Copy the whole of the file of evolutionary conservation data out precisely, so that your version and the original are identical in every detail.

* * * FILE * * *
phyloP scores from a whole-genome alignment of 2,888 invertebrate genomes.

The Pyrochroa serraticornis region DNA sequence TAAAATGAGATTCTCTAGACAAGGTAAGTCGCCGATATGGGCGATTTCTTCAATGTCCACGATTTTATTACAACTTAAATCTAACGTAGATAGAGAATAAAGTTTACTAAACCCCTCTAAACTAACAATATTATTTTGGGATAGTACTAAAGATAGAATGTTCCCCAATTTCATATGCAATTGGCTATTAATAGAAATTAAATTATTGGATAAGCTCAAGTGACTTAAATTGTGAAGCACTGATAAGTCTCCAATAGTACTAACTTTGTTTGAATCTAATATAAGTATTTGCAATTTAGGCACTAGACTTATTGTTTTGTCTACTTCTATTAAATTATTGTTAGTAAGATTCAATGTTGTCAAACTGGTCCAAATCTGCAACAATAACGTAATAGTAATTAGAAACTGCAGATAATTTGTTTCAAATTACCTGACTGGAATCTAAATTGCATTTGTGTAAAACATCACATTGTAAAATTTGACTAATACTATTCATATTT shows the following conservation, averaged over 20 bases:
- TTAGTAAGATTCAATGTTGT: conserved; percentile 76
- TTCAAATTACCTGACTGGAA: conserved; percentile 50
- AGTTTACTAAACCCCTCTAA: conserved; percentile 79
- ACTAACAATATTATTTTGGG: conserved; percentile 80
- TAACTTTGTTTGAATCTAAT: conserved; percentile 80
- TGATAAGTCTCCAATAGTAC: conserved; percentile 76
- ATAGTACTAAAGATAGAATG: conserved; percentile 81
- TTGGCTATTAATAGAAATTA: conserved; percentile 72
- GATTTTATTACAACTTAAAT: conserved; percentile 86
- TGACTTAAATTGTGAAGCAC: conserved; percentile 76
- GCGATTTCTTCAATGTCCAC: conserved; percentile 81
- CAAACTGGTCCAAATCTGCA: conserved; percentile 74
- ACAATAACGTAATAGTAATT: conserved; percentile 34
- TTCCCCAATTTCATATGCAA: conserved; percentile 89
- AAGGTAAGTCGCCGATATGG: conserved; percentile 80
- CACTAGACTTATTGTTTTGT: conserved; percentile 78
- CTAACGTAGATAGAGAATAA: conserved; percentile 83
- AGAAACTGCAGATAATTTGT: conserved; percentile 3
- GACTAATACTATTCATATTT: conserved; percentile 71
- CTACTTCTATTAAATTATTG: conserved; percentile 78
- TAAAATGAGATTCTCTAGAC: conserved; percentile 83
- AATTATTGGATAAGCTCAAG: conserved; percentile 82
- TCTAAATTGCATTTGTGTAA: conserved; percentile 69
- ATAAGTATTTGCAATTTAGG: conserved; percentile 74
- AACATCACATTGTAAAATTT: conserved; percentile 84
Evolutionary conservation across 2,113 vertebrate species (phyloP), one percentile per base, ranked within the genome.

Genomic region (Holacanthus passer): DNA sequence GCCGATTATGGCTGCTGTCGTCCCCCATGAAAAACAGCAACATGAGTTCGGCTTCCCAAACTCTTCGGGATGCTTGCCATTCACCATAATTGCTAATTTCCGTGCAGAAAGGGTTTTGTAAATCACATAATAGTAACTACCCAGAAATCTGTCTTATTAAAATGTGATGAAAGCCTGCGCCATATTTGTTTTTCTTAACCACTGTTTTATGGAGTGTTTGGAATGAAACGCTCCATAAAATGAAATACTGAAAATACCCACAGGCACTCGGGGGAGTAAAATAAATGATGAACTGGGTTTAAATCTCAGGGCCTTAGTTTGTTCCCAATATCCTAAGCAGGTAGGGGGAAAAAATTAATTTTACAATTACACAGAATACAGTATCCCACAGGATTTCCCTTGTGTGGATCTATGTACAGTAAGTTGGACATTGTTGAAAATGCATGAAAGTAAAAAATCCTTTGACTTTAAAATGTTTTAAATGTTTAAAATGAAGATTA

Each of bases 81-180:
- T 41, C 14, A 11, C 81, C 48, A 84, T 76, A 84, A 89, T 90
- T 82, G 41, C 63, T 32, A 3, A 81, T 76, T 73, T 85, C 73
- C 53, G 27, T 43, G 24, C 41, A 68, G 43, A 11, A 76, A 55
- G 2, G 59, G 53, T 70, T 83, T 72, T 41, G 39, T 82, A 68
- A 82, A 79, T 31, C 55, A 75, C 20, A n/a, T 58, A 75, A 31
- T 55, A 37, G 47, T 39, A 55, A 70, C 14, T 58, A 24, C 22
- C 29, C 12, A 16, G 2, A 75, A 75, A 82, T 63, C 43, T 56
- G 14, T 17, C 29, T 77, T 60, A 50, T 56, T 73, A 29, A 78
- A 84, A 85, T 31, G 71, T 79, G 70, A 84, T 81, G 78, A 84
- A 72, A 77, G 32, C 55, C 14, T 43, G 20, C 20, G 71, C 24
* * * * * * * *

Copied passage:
phyloP scores from a whole-genome alignment of 2,888 invertebrate genomes.

The Pyrochroa serraticornis region DNA sequence TAAAATGAGATTCTCTAGACAAGGTAAGTCGCCGATATGGGCGATTTCTTCAATGTCCACGATTTTATTACAACTTAAATCTAACGTAGATAGAGAATAAAGTTTACTAAACCCCTCTAAACTAACAATATTATTTTGGGATAGTACTAAAGATAGAATGTTCCCCAATTTCATATGCAATTGGCTATTAATAGAAATTAAATTATTGGATAAGCTCAAGTGACTTAAATTGTGAAGCACTGATAAGTCTCCAATAGTACTAACTTTGTTTGAATCTAATATAAGTATTTGCAATTTAGGCACTAGACTTATTGTTTTGTCTACTTCTATTAAATTATTGTTAGTAAGATTCAATGTTGTCAAACTGGTCCAAATCTGCAACAATAACGTAATAGTAATTAGAAACTGCAGATAATTTGTTTCAAATTACCTGACTGGAATCTAAATTGCATTTGTGTAAAACATCACATTGTAAAATTTGACTAATACTATTCATATTT shows the following conservation, averaged over 20 bases:
- TTAGTAAGATTCAATGTTGT: conserved; percentile 76
- TTCAAATTACCTGACTGGAA: conserved; percentile 50
- AGTTTACTAAACCCCTCTAA: conserved; percentile 79
- ACTAACAATATTATTTTGGG: conserved; percentile 80
- TAACTTTGTTTGAATCTAAT: conserved; percentile 80
- TGATAAGTCTCCAATAGTAC: conserved; percentile 76
- ATAGTACTAAAGATAGAATG: conserved; percentile 81
- TTGGCTATTAATAGAAATTA: conserved; percentile 72
- GATTTTATTACAACTTAAAT: conserved; percentile 86
- TGACTTAAATTGTGAAGCAC: conserved; percentile 76
- GCGATTTCTTCAATGTCCAC: conserved; percentile 81
- CAAACTGGTCCAAATCTGCA: conserved; percentile 74
- ACAATAACGTAATAGTAATT: conserved; percentile 34
- TTCCCCAATTTCATATGCAA: conserved; percentile 89
- AAGGTAAGTCGCCGATATGG: conserved; percentile 80
- CACTAGACTTATTGTTTTGT: conserved; percentile 78
- CTAACGTAGATAGAGAATAA: conserved; percentile 83
- AGAAACTGCAGATAATTTGT: conserved; percentile 3
- GACTAATACTATTCATATTT: conserved; percentile 71
- CTACTTCTATTAAATTATTG: conserved; percentile 78
- TAAAATGAGATTCTCTAGAC: conserved; percentile 83
- AATTATTGGATAAGCTCAAG: conserved; percentile 82
- TCTAAATTGCATTTGTGTAA: conserved; percentile 69
- ATAAGTATTTGCAATTTAGG: conserved; percentile 74
- AACATCACATTGTAAAATTT: conserved; percentile 84
Evolutionary conservation across 2,113 vertebrate species (phyloP), one percentile per base, ranked within the genome.

Genomic region (Holacanthus passer): DNA sequence GCCGATTATGGCTGCTGTCGTCCCCCATGAAAAACAGCAACATGAGTTCGGCTTCCCAAACTCTTCGGGATGCTTGCCATTCACCATAATTGCTAATTTCCGTGCAGAAAGGGTTTTGTAAATCACATAATAGTAACTACCCAGAAATCTGTCTTATTAAAATGTGATGAAAGCCTGCGCCATATTTGTTTTTCTTAACCACTGTTTTATGGAGTGTTTGGAATGAAACGCTCCATAAAATGAAATACTGAAAATACCCACAGGCACTCGGGGGAGTAAAATAAATGATGAACTGGGTTTAAATCTCAGGGCCTTAGTTTGTTCCCAATATCCTAAGCAGGTAGGGGGAAAAAATTAATTTTACAATTACACAGAATACAGTATCCCACAGGATTTCCCTTGTGTGGATCTATGTACAGTAAGTTGGACATTGTTGAAAATGCATGAAAGTAAAAAATCCTTTGACTTTAAAATGTTTTAAATGTTTAAAATGAAGATTA

Each of bases 81-180:
- T 41, C 14, A 11, C 81, C 48, A 84, T 76, A 84, A 89, T 90
- T 82, G 41, C 63, T 32, A 3, A 81, T 76, T 73, T 85, C 73
- C 53, G 27, T 43, G 24, C 41, A 68, G 43, A 11, A 76, A 55
- G 2, G 59, G 53, T 70, T 83, T 72, T 41, G 39, T 82, A 68
- A 82, A 79, T 31, C 55, A 75, C 20, A n/a, T 58, A 75, A 31
- T 55, A 37, G 47, T 39, A 55, A 70, C 14, T 58, A 24, C 22
- C 29, C 12, A 16, G 2, A 75, A 75, A 82, T 63, C 43, T 56
- G 14, T 17, C 29, T 77, T 60, A 50, T 56, T 73, A 29, A 78
- A 84, A 85, T 31, G 71, T 79, G 70, A 84, T 81, G 78, A 84
- A 72, A 77, G 32, C 55, C 14, T 43, G 20, C 20, G 71, C 24